Dr Oz: History Of The Hot Dog
The hot dog is practically a summertime staple and an American favorite. Mark Schatzker was sent to find out the truth and history of the popular food. Mark first explained that technically, a hot dog is a sausage, which is one of the oldest forms of processed food. Hot dogs were mentioned as early as the 9th century B.C. Many food historians trace the modern hot dog to a German butcher who created the dachshund or “little dog” sausage in Germany in the late 1600’s. The butcher moved to Frankfurt to promote his new product, which is where the nickname Frankfurter came from.
The hot dog eventually reached the United States where German street vendors would sell them topped with sauerkraut in the 1860’s. Hot dogs truly became a hit when a St Louis baseball stadium started selling red-hot dachshunds in 1893. Some say a sports cartoonist who didn’t know how to spell dachshund, coined the name hot dog.
In 1916, a Polish immigrant named Nathan Handwerker opened a small stand in Coney Island. That’s how the world’s most famous hot dog was created. Even FDR served Nathan’s hot dogs to the Queen of England in 1939. It’s now estimated that Americans consume 20 billion hot dogs a year, with 150 million consumed on July 4 alone. Hot dogs have become synonymous with unhealthy, but they actually don’t have to be.
Dr Oz: Gourmet Hot Dogs + How Hot Dogs Are Made
Mark visited Crif Dogs to find out more about gourmet, healthier hot dogs. A classic New York hot dog is 100% beef, skinnier, snappy, and either boiled or grilled. Sometimes it’s topped with sauerkraut and mustard, while others like raw onions or red onions. Mark was lucky enough to try one of Crif Dogs’ peanut butter hot dog to the bacon-wrapped dog with cole slaw and jalapenos.
Dr Oz then pointed out perhaps one of the most frustrating hot dog-related facts. Hot dogs are sold in packages of ten, yet buns are sold in packages of eight. Why? Mark explained that back in the 1940’s, the mismatch was created and was simply never corrected.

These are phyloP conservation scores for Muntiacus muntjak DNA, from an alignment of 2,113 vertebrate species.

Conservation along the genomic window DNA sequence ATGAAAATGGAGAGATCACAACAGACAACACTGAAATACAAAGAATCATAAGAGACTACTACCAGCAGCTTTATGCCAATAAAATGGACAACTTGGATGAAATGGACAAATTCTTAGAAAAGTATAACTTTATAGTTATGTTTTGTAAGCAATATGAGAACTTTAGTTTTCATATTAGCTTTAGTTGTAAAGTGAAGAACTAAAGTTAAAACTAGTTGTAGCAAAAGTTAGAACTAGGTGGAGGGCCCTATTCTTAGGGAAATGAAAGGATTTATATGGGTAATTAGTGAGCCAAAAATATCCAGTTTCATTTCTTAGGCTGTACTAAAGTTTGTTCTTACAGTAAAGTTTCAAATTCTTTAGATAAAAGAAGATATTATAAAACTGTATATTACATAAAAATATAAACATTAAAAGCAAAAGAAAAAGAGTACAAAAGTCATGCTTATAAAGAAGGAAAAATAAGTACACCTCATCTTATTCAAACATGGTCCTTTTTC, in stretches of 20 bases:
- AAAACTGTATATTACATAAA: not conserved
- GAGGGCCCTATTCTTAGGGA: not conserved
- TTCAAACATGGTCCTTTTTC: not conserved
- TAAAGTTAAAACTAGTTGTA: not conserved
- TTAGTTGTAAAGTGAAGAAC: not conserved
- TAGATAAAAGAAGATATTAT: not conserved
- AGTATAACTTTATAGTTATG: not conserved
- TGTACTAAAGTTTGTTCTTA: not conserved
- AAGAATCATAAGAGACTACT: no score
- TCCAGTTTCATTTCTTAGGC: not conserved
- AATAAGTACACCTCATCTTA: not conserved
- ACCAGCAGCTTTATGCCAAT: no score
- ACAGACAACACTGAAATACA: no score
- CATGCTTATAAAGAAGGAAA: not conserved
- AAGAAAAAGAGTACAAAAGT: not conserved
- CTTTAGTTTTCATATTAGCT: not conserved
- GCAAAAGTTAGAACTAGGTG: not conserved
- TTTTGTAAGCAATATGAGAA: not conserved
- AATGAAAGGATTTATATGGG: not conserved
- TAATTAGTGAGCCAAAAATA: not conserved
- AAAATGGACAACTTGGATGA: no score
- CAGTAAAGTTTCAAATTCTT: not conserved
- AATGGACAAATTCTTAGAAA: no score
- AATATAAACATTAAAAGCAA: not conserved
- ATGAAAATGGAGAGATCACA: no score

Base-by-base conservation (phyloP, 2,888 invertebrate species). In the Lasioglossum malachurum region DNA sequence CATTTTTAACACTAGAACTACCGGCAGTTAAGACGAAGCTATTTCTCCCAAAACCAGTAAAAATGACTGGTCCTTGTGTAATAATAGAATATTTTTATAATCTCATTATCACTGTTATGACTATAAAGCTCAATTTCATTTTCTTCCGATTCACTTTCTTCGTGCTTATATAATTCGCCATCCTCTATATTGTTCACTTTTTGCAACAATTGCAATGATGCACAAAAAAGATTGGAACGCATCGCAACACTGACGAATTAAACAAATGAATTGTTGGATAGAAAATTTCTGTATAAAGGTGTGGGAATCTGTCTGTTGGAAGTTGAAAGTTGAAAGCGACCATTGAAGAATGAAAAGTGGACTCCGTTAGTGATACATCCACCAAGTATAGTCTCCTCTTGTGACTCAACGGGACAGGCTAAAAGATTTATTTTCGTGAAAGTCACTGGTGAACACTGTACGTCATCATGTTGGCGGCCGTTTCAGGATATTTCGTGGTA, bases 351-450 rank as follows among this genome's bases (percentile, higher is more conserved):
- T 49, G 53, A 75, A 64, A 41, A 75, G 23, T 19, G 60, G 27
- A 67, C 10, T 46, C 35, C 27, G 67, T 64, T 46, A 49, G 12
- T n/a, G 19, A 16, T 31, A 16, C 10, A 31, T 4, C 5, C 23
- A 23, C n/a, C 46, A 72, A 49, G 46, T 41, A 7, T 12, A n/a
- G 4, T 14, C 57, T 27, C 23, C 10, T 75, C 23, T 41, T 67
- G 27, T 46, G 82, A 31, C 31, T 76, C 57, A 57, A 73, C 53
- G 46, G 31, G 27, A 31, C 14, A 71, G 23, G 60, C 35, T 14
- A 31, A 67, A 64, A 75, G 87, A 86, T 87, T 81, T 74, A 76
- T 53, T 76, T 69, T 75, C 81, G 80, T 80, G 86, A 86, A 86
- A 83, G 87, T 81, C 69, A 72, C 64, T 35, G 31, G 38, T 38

Mark acknowledged that a lot of people avoid hot dogs, thinking that because they’re made with the parts of the animal we don’t want to see on our dinner plate, they’re unhealthy. But ethically speaking, that’s actually better. Mark stated that hot dogs themselves aren’t terrible, but it’s what we’ve done to them that’s the problem. A hot dog is made with the trimmings of beef, chicken, pork, or other meat. Then ingredients like starch, salt, corn syrup, preservatives, and water are added, making a “meat batter” that is pumped through cellulose tubing making the hot dog we know. Those dogs are then smoked and packaged.
Dr Oz: Shopping For Healthier Hot Dogs
Because Mark had a bad personal experience with a hot dog, he set out to find a healthy one so that he could still enjoy the American staple, without putting himself or his health at risk. When shopping for hot dogs, you first want to look for “grass-fed” on the label. For Mark, that means you’re getting the best quality meat. Organic is another great word to look for, while kosher is a personal preference and means that the hot dog is made only from beef. All-natural isn’t a regulated word, which is why you’re best off ignoring that. Nitrate-free or uncured could be a sign that the company is using celery extract instead, and is also likely sourcing better quality meat.
When you read the ingredient label, you want to be sure you see meat, water, sea salt, celery powder, and spices. Some hot dog packages will have a super-long ingredient list, which is a sign that it’s likely not a healthy choice.
As for dressing up your hot dog, go for a better bun. Instead of those white bread hot dog buns, go for a whole grain bun or a lettuce wrap. You can even go old-fashioned and eat your hot dog with beans instead of bread. To be sure you’re not ruining your hot dog with unhealthy condiments, go for the Oz-ified Original Dog that’s loaded with sauerkraut, kimchi, cold pickles, and chopped tomato. You could also try avocado and alfalfa sprouts or caramelized onions, goat cheese, and balsamic vinaigrette. Avoid the fries and eat your dog with a side of veggies.